Please see earlier posts Part I – Why don’t they teach this maths in school?

Part II – Compound Interest and Wealth

Part III – Compound Interest and Consumer Debt

**Preamble**

In the last two posts I wrote about how, using the compound interest formula, you can compute precisely how large your money will grow over time, using compound interest. If you assume a particular growth rate (aka yield, or rate of return) and you know how frequently your money compounds (monthly, quarterly, yearly) you can model into the future what your money will become.

This post is about the reverse process, called discounted cash flows, and is – in my humble opinion – the most important piece of maths for investing in anything. The discounted cash flows formula is what you need to know in order to decide to invest in something today that will have some future value.

Despite what the Financial Infotainment Industrial Complex wants you to believe about the reasons to buy something, evaluating the true value of an investment depends on you knowing how to discount future cash flows. The rest is just hype, spin, sales and marketing.

And all our yesterdays have lighted fools

The way to dusty death. Out, out, brief candle!

**What about discounted cash flows?**

First, let’s say what the formula is as, again, the Financial Infotainment Industrial Complex does not want you to know this stuff.

The discounted cash flows formula uses the exact same variables as compound interest, but ‘in reverse,’ solving for “Present Value” instead of “Future Value”

Present Value = Future Value/ (1+Yield)N

Where:

Future Value is the known amount coming to you at some point in the future.

Yield is the growth rate of money, also known as the discount rate.

N is the number of times money gets compounded.

Present Value is generally what you’re solving for when you use this formula.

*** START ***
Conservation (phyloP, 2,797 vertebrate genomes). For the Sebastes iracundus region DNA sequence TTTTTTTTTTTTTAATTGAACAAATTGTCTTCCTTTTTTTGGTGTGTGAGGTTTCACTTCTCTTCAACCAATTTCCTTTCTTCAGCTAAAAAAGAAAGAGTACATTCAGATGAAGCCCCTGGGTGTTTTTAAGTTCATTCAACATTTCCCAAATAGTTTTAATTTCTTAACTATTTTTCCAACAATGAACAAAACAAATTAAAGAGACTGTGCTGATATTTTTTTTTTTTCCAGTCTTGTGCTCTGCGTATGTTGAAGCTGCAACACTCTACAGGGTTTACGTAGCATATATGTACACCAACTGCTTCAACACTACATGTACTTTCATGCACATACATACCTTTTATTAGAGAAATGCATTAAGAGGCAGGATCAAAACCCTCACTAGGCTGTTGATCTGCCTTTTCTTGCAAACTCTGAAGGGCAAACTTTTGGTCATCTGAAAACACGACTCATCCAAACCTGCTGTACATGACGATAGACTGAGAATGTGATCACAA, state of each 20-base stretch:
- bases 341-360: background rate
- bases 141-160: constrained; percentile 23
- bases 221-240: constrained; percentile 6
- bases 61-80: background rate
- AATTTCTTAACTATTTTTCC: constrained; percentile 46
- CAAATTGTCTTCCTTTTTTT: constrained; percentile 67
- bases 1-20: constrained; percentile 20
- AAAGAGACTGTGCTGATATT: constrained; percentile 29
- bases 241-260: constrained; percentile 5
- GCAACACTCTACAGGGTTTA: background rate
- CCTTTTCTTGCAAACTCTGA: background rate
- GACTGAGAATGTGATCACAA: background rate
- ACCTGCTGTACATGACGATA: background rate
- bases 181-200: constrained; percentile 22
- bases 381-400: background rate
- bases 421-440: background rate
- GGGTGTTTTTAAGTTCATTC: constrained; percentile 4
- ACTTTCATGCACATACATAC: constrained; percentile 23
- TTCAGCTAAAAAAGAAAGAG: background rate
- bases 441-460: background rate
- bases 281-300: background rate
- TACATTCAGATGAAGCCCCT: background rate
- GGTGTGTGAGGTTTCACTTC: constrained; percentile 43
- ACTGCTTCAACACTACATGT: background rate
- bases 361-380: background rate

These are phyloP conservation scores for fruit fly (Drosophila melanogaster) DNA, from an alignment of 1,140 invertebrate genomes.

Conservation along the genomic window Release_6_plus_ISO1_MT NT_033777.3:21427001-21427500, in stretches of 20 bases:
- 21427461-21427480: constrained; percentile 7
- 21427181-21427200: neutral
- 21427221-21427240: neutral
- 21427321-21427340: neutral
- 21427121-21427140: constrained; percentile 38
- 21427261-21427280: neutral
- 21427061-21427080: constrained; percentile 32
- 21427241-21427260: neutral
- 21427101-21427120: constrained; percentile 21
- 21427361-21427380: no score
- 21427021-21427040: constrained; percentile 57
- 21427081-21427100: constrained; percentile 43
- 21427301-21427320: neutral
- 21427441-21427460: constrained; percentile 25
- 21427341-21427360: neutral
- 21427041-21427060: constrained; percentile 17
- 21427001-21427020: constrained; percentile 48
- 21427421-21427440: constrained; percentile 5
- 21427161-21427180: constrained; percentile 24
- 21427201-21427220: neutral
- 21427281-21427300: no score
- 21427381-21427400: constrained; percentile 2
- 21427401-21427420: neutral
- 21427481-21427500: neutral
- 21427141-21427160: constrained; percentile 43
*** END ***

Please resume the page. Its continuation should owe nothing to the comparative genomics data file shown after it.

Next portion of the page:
Most importantly when you figure out how to discount cash flows, a whole series of financial and macroeconomic questions become clearer.

**An example of a pension buyout showing the value of discounting cash flows**

The discounted cash flow formula is what you’d need to use, for example, if your company offered you a lump sum buyout instead of a life-time pension, as GM did to many workers in 2012, and as many companies frequently do to get rid of their future pension obligations. Let’s say they offer you a $500,000 buyout. Sounds like a big enough number to induce many people to take a buyout.

Is the lump sum offer a good deal? How would you know?

If you could set up a spreadsheet to discount cash flows, you’d know precisely what kind of deal it is.

You could add up the value of all of your future monthly pension payments, properly discounted by the formula above, and you could compare that to the amount GM’s pension department offered you.

Let’s say you would normally receive a $36,000 per year pension for the rest of your life, and you expect to live for another 20 years, here’s what you would do.

You might want to know the Discount rate, or Yield, on GM bonds to gauge the risk of the future pension, or you might want to just assume the government guarantees your pension, so you’d input a lower yield. Let’s assume low, government guaranteed risk for this example and use a 2% yield to reflect government risk and moderate inflation.[1]

Next year’s payment I’d calculate by the formula Present Value = $36,000 / (1+0.02)1, or $35,467.98

The following year’s pension payment I’d calculate as $36,000/(1+0.02)2, or $34,943.82

I can calculate all of these values easily in a spreadsheet, until I added up the 20th year’s amount, which is calculated as $36,000/(1+0.02)20, or $26,728.94

When I add up all 20 years the result is $588,651.60

Which one is bigger?

Of course you can input different assumptions about your remaining life, and the discount rate, and even the pension amount, but all of this is to show that you need this tool to level the playing field and make good decisions.

I guarantee you that GM’s financial officers know how to discount cash flows, and they’re negotiating from a position of extraordinary advantage against their retired workers who cannot discount cash flows.

So, again, blame the maths teachers. And the Financial Infotainment Industrial Complex.

Please see earlier posts

Part I – Why don’t they teach this in school?,

Part II – Compound Interest and Wealth

Part III – Compound Interest and Consumer Debt

And subsequent posts:

Part V – Discounted cash flows – example of an annuity

Part VI – Conclusion and why everyone needs to know this maths for the good of society

[1] Really you can input whatever assumptions you want to derive a discounted cash flow. Please don’t start a fight with me about whether 2% is the right assumption. I’m just trying to show a maths technique, not debate the proper discount rate for GM pensions.

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